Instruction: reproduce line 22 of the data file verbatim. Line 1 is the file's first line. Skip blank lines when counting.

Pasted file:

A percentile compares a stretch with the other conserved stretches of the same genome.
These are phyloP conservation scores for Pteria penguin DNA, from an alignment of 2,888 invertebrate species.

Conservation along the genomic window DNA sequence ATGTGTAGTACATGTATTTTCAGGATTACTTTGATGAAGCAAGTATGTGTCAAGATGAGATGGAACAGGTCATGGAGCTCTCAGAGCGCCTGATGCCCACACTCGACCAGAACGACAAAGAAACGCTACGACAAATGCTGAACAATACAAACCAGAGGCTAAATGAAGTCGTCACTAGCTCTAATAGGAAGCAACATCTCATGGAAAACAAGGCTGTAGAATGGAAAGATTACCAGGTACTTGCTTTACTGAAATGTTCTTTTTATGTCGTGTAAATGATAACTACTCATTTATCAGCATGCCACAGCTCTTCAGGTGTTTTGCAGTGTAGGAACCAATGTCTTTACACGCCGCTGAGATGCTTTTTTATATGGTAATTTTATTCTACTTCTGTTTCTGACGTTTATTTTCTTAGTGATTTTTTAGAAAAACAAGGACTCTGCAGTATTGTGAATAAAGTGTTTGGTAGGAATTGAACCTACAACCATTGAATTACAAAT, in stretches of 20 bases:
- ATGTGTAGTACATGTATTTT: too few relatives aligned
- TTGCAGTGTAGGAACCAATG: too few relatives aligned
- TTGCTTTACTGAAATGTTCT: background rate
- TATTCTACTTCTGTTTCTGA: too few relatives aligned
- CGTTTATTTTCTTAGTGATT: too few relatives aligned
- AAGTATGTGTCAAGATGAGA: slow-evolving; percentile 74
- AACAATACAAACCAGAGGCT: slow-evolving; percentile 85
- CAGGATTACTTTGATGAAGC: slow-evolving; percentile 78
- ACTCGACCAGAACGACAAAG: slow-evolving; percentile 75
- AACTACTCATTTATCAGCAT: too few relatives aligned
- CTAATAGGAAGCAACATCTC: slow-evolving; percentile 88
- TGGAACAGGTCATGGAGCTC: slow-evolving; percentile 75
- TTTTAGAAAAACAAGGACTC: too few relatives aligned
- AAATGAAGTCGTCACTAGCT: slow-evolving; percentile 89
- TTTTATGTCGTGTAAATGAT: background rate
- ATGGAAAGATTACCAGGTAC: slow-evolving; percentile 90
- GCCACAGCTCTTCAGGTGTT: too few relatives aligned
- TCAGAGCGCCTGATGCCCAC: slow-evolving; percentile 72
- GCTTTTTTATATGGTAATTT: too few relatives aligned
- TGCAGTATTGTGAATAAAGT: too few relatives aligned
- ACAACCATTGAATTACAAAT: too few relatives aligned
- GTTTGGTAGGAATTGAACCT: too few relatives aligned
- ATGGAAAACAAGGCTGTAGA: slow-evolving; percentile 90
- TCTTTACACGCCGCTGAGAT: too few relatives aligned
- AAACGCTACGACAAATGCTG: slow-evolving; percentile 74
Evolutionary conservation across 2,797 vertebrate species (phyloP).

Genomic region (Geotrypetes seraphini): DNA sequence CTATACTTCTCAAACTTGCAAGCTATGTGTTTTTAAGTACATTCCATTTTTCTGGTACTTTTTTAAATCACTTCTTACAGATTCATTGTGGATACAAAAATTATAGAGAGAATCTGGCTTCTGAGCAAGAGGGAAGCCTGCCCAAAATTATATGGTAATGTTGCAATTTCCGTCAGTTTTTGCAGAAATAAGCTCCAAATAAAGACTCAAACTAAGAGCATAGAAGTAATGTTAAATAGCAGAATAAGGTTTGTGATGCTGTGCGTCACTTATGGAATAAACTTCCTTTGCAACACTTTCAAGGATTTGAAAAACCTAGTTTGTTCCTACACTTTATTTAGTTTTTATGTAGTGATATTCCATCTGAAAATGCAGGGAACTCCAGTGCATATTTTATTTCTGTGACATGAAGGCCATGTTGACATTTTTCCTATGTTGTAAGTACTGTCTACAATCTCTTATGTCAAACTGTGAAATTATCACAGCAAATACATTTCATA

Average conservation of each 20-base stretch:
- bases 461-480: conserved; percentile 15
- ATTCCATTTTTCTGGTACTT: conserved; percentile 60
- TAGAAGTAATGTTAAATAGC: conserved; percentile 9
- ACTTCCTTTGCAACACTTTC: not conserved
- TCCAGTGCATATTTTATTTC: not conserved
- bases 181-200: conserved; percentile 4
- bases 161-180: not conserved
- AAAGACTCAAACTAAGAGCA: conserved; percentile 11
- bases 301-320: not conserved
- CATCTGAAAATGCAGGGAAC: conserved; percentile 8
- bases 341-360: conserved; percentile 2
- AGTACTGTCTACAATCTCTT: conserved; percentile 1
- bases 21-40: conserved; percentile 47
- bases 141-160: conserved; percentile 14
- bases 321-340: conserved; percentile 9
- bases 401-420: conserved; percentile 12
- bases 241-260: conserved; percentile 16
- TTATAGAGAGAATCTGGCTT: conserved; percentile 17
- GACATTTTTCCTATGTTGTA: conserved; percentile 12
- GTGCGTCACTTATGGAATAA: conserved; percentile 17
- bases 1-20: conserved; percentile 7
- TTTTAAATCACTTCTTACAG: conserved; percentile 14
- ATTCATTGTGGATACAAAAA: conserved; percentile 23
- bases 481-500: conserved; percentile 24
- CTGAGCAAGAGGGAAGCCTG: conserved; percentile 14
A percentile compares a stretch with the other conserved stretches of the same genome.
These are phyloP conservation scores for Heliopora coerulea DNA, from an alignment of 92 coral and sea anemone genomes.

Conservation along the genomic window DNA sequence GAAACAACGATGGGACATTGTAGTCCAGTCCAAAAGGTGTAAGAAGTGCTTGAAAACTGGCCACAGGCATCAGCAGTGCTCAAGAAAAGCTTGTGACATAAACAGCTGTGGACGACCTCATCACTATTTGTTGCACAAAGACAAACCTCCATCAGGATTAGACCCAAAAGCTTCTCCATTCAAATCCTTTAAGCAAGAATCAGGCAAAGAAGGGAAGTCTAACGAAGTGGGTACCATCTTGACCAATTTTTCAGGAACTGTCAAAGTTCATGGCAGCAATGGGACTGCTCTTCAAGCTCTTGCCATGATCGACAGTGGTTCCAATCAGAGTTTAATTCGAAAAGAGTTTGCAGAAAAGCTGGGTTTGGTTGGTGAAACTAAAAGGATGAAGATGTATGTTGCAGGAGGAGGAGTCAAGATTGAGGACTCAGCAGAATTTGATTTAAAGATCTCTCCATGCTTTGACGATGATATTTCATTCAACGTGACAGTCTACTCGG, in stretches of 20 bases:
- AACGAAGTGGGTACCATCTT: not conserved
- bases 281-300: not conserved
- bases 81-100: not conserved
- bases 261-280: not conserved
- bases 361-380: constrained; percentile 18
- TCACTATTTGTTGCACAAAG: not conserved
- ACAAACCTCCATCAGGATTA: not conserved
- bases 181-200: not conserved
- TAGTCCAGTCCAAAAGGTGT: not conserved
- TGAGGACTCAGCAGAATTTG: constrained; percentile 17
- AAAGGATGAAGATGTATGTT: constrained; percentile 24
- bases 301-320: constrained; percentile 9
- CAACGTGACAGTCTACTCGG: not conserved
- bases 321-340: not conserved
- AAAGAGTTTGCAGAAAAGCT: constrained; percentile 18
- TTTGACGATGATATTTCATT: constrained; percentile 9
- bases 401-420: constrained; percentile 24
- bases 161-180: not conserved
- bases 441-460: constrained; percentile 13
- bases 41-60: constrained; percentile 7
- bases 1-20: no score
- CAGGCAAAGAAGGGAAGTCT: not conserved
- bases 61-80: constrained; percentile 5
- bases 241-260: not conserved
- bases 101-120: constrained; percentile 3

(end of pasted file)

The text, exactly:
- GCTTTTTTATATGGTAATTT: too few relatives aligned